Finally, we can also find out about the interrupts that are associated with a process.

We use the DCMD_PROC_IRQS command, and expect to get back zero or more data structures, as we did in the DCMD_PROC_PAGEDATA, DCMD_PROC_MAPINFO, and DCMD_PROC_TIMERS examples above. The structure procfs_irq is the same as the debug_irq_t, which is defined as follows for 64-bit architectures:

typedef struct _debug_irq64 {
  pid_t                 pid;
  pthread_t             tid;
  uintptr32_t           __handler32;
  uintptr32_t           __area32;
  unsigned              flags;
  unsigned              latency;
  unsigned              mask_count;
  int                   id;
  unsigned              vector;
  struct __sigevent32   __event32;
  uintptr64_t           handler /* const struct sigevent *(*handler)(void *area, int id); */
  uintptr64_t           area;
  union {
            struct __sigevent32             event32;
            struct __sigevent64             event64;
            struct sigevent                 event;
} debug_irq_t;

To fetch the data, we use code similar to what we used with the timers and memory segments:

#define MAX_IRQS  512

static void
dump_procfs_irq (int fd, int pid)
  procfs_irq    irqs [MAX_IRQS];
  int           nirqs;
  int           i;
  int           sts;

  // fetch information about the IRQs for this pid
  sts = devctl (fd, DCMD_PROC_IRQS, irqs, sizeof (irqs), &nirqs);
  if (sts != EOK) {
    fprintf (stderr, "%s:  IRQS proc %d, error %d (%s)\n",
             progname, pid, sts, strerror (sts));
    exit (EXIT_FAILURE);

  if (nirqs > MAX_IRQS) {
    fprintf (stderr, "%s: proc %d > %d IRQs (%d) !!! ***\n",
             progname, pid, MAX_IRQS, nirqs);
    exit (EXIT_FAILURE);

  printf ("Info from DCMD_PROC_IRQS\n");
  for (i = 0; i < nirqs; i++) {
    // print information here
  printf ("\n");

Since our pipe command doesn't use interrupts either, I've once again selected devb-eide:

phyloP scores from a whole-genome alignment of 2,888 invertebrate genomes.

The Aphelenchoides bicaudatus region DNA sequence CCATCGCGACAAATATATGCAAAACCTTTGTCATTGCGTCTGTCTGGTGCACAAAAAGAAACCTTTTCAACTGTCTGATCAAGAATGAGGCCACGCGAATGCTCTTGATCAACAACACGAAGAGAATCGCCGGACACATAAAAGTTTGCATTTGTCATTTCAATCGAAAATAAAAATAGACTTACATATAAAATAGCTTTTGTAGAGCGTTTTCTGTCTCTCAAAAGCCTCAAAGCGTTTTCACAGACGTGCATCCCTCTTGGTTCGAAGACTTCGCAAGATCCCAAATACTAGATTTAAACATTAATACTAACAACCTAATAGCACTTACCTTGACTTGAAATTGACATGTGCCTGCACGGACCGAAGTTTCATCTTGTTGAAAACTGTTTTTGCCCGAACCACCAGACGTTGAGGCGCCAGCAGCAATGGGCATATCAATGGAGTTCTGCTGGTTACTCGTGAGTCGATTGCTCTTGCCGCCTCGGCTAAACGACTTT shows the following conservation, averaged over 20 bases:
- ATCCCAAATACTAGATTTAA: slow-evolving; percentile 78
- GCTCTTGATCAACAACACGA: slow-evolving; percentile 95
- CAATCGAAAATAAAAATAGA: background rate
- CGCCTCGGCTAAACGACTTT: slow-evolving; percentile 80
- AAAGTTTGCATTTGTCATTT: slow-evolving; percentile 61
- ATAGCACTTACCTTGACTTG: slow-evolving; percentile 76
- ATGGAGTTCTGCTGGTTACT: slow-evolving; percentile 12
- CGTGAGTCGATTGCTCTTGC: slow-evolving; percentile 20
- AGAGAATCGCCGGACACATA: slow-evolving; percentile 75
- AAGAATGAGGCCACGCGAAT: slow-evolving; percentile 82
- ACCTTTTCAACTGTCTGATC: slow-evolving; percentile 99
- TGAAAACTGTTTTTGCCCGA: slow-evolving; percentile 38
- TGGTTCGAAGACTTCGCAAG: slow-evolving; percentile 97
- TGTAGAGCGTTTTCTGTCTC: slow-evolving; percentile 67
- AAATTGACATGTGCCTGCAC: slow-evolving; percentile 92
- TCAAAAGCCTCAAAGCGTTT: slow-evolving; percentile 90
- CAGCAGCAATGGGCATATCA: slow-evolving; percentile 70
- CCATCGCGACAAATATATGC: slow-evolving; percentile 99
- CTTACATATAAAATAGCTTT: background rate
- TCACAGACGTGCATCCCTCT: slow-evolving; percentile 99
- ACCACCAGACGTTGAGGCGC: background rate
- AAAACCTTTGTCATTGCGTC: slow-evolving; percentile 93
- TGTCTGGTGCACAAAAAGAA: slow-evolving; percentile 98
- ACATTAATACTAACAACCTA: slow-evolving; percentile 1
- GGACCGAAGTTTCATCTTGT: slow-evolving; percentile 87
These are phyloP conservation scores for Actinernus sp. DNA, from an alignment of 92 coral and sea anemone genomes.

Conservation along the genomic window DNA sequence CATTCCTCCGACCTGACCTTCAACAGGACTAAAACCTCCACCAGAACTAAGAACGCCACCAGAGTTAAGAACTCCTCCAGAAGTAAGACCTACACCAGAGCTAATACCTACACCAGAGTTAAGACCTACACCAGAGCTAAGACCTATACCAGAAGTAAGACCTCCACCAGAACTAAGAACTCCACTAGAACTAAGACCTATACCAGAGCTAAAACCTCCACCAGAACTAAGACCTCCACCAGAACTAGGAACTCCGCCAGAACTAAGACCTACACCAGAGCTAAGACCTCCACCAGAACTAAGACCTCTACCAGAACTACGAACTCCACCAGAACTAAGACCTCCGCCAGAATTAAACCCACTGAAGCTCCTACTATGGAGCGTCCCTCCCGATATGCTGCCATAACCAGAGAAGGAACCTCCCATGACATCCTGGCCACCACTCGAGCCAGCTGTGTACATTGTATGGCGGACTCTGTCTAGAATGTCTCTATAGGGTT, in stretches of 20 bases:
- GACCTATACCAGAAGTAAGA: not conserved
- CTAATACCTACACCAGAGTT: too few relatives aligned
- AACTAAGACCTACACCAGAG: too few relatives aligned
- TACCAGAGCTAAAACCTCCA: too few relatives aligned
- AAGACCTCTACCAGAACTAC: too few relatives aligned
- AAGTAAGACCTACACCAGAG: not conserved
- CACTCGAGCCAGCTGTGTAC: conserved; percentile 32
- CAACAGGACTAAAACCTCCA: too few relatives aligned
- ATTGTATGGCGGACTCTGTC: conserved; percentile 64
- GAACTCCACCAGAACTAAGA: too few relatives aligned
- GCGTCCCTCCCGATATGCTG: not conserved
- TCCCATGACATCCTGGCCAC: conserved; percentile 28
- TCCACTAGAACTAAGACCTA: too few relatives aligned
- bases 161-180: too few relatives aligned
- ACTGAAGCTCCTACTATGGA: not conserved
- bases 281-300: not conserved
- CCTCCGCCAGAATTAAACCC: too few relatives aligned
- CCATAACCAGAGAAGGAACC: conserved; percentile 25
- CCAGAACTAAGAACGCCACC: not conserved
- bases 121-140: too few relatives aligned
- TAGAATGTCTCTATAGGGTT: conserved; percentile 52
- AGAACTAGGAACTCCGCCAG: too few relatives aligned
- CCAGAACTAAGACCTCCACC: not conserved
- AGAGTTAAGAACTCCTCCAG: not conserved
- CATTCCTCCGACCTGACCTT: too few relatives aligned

Buffer   0
        pid        8200
        tid        2
        handler    0x00000000
        area       0xEFEA5FF0
        flags      0x0000000C
        latency    0
        mask_count 0
        id         3
        vector     14
        event (sigev_notify type 4)
            SIGEV_PULSE (sigev_coid 0x40000002,
                         sigev_value.sival_int 0,
                         sigev_priority 21, sigev_code 2)

    Buffer   1
        pid        8200
        tid        3
        handler    0x00000000
        area       0xEFEEFDA0
        flags      0x0000000C
        latency    0
        mask_count 0
        id         4
        vector     15
        event (sigev_notify type 4)
            SIGEV_PULSE (sigev_coid 0x40000005,
                         sigev_value.sival_int 0,
                         sigev_priority 21, sigev_code 2)

The members of the debug_irq_t shown above are as follows:

pid and tid
The pid and tid fields give the process ID and the thread ID (process ID 8200 in this example is devb-eide).
The flags value is hexadecimal 0x0C, which is composed of the bits _NTO_INTR_FLAGS_PROCESS and _NTO_INTR_FLAGS_TRK_MSK, meaning, respectively, that the interrupt belongs to the process (rather than the thread), and the kernel should keep track of the number of times that the interrupt is masked and unmasked.
The latency value, in nanoseconds, that the kernel uses in calculations for lazy interrupts. You can use InterruptCharacteristic() to set this latency.
Indicates the number of times the interrupt is masked (0 indicates the interrupt is not masked). Useful as a diagnostic aid when you are trying to determine why your interrupt fires only once. :-)
This is the interrupt identification number returned by InterruptAttach() or InterruptAttachEvent().
This is the interrupt vector for this particular interrupt. In our example, devb-eide is attached to two interrupt sources (as defined by the vector parameter; i.e., interrupts 14 and 15, the two EIDE controllers on my PC).
handler and area
Indicates the interrupt service routine address, and its associated parameter. The fact that the interrupt handler address is zero indicates that there is no real interrupt vector associated with the interrupts; rather, the event (a pulse in both cases) should be returned (i.e., the interrupt was attached with InterruptAttachEvent() rather than InterruptAttach()). In the case of the handler being zero, the area member is not important.
A standard struct sigevent that determines what the InterruptAttachEvent() should do when it fires.